Shinzo Abe’s recent election win clearly signals a firm nod of approval from the Japanese electorate. But, there’s another important constituent out there that also seems to be a fan – the stock market. Since he took power in late 2012, the Nikkei 225, one of the main indexes of Japanese stocks, has more than doubled. That looks like an economic vote of some clout, and arguably vindicates the policies that Abe put in place with his eponymous Abenomics program – an ambitious combined salvo of monetary, fiscal, and structural reforms intended to wrest Japan from its decades of economic malaise.
If we put the focus on that latter policy, structural reform, there were some fairly interesting initiatives packaged under a “Corporate Governance” label. We won’t go into all of them here, they are pretty wide reaching, but two initiatives that seem to have come to fruition are; the returning of excess cash to shareholders, and more focus on corporate profitability.
Figure One shows some evidence of the former. The idea was that Japanese firms were being overly conservative by retaining cash on their balance sheets that might be better off in the hands of shareholders (a well-known corporate finance phenomenon, if you don’t have a productive use for cash, then give it back to your investors). The chart shows that both share buybacks, and dividend revisions, have been moving higher over the last several years, evidence in our view that companies are taking this reform seriously.
Figure One: Buybacks and Dividends are on the rise
The other aspect of this is corporate profitability, and here, amongst other things, there has been a renewed focus on return on equity (ROE). And, indeed ROE does seem to have been trending higher in Japan over the last five years. Figure Two shows this, but we have also put on the chart, the three components of ROE (from the DuPont Model if you remember that) – profit margin, asset turnover, and leverage. It’s a nice way of breaking down the ROE to get under the hood and identify the main drivers.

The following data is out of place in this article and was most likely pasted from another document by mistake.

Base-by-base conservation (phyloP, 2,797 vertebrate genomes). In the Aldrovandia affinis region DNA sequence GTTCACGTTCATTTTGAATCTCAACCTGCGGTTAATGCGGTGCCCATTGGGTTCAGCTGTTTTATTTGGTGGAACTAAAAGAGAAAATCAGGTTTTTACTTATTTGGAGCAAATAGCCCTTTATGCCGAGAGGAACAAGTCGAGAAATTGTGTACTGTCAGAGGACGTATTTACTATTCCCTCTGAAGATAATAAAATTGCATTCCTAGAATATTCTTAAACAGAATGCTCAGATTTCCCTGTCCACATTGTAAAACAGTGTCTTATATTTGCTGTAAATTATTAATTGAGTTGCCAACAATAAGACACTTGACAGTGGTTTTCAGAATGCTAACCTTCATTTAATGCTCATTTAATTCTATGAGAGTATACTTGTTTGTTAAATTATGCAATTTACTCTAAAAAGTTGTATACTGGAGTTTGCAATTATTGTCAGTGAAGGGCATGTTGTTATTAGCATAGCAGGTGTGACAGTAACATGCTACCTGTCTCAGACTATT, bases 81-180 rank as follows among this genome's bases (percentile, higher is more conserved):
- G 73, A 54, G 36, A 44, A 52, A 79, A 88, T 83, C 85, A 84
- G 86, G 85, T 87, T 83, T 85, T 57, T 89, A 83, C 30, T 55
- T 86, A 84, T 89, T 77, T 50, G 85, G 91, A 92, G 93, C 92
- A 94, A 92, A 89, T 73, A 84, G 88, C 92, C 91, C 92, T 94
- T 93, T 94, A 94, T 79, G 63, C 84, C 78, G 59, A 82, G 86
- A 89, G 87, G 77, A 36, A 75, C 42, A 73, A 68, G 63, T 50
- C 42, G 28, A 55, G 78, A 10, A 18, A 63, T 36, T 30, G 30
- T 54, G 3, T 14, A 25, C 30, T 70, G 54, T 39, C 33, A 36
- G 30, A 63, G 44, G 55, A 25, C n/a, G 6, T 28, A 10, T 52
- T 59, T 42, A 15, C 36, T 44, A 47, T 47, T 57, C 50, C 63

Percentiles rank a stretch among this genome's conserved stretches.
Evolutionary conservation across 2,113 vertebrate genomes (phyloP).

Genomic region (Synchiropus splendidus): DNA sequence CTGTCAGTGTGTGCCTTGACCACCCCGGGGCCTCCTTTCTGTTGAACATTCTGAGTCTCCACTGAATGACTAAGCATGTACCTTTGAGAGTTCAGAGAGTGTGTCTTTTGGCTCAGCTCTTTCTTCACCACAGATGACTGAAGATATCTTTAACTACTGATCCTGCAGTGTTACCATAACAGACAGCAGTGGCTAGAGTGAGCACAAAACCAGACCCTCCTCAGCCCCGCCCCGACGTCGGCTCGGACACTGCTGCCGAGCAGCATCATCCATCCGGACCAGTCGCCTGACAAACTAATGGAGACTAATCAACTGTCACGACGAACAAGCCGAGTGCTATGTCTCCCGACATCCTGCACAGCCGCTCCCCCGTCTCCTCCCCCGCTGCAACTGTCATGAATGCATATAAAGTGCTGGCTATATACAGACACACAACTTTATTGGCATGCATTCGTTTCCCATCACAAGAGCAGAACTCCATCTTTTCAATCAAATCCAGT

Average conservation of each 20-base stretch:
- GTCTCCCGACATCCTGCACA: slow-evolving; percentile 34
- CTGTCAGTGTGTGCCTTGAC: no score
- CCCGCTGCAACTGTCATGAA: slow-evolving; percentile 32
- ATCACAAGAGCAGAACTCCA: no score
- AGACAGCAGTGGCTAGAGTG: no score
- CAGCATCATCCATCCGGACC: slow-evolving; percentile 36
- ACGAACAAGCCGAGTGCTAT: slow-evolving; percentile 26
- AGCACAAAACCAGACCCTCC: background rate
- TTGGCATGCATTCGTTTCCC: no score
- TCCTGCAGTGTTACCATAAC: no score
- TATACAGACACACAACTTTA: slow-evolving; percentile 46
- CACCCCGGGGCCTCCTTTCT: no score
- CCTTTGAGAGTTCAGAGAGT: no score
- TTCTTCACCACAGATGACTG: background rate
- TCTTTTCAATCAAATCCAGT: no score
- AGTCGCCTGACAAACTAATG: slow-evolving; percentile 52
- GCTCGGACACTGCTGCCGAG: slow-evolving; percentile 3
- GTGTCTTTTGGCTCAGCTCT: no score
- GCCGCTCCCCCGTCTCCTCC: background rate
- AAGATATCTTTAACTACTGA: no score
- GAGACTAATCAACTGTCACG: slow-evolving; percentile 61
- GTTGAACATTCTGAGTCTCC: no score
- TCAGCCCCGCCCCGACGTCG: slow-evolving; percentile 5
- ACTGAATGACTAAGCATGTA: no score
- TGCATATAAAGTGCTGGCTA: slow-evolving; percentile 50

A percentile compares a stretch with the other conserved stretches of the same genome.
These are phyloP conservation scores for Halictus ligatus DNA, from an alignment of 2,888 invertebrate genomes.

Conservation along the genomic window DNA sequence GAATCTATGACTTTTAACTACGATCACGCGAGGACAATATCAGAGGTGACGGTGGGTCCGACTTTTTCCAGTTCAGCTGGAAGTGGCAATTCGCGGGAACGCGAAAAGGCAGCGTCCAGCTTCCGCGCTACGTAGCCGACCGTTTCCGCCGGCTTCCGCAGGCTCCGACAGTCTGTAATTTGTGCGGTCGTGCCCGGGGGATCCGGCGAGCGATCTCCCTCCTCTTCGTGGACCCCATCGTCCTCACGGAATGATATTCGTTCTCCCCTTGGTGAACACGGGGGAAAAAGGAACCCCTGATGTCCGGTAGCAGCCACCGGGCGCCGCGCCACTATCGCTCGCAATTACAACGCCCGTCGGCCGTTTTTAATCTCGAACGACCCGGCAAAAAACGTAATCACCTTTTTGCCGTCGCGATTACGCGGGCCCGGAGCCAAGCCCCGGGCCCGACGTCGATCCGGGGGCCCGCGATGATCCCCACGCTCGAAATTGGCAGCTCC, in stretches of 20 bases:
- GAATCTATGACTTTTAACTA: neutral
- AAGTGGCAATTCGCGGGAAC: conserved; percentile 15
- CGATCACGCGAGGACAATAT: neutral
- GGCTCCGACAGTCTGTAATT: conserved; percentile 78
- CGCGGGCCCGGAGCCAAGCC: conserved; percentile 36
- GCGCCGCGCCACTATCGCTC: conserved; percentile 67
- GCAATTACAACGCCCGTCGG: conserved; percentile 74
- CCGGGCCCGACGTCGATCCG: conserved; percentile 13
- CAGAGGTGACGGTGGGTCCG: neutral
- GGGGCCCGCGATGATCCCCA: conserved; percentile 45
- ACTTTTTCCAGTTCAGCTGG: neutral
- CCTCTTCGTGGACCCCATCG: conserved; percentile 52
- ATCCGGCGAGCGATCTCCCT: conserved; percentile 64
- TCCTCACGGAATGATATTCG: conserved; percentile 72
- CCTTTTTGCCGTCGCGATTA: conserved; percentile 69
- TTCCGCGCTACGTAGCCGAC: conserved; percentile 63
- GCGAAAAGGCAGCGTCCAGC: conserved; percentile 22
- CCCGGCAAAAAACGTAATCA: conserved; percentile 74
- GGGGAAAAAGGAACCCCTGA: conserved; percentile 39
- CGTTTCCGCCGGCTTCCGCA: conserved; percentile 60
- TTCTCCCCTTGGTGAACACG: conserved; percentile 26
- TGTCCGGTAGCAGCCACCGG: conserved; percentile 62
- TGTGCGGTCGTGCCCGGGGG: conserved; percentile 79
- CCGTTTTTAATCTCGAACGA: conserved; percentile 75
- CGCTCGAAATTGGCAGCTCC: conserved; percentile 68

What the model is essentially saying is that a higher return on equity depends on three factors - first, the amount of a dollar of sales that the firm is actually able to retain (margin), second, the amount of sales that the asset base can sustain (asset turnover), and, third, the ratio of those assets to equity (leverage). Presumably investors prefer high ROEs that are generated by selling a greater volume of more profitable goods as opposed to the potentially more risky approach of levering up thin margins.
What Figure Two shows, in our view, is that Japan has managed to increase its ROE, not through higher asset turnover, nor leverage (both of these seem relatively stable), but rather through higher profitability. After all, it’s the net margin line that most closely mirrors the trend higher in ROE that the graph shows. One last point on this chart is that the scales are a little tricky - some are percentages, and some multiples. The net margin and the ROE are in percentages, and are on the left hand scale. But that scale hasn’t been labelled in percentages because it is also being used for leverage which is a multiple. The right hand scale is also a percentage (for the asset turnover number) but is shown separately because of the different magnitudes. However, the bottom line remains - there are upward trends in margins, and ROE, while asset turnover and leverage remain relatively flat.
Explaining the increase in net margins is not easy. Clearly Japanese firms have found a way to increase their profits, and we could posit plenty of reasons why that might be so, from an improving macroeconomic picture, to increased consumer spending, to a weakening yen. But that’s a topic for another blog. For now, let’s just welcome what looks like an improvement in ROE, and one that’s coming from the “right” driver. It would have been a savvy Japanese voter that plucked for Abe on that basis.
Figure Two: The DuPont Model in Japan, ROE broken into margins, asset turnover, and leverage (10/12-10/17)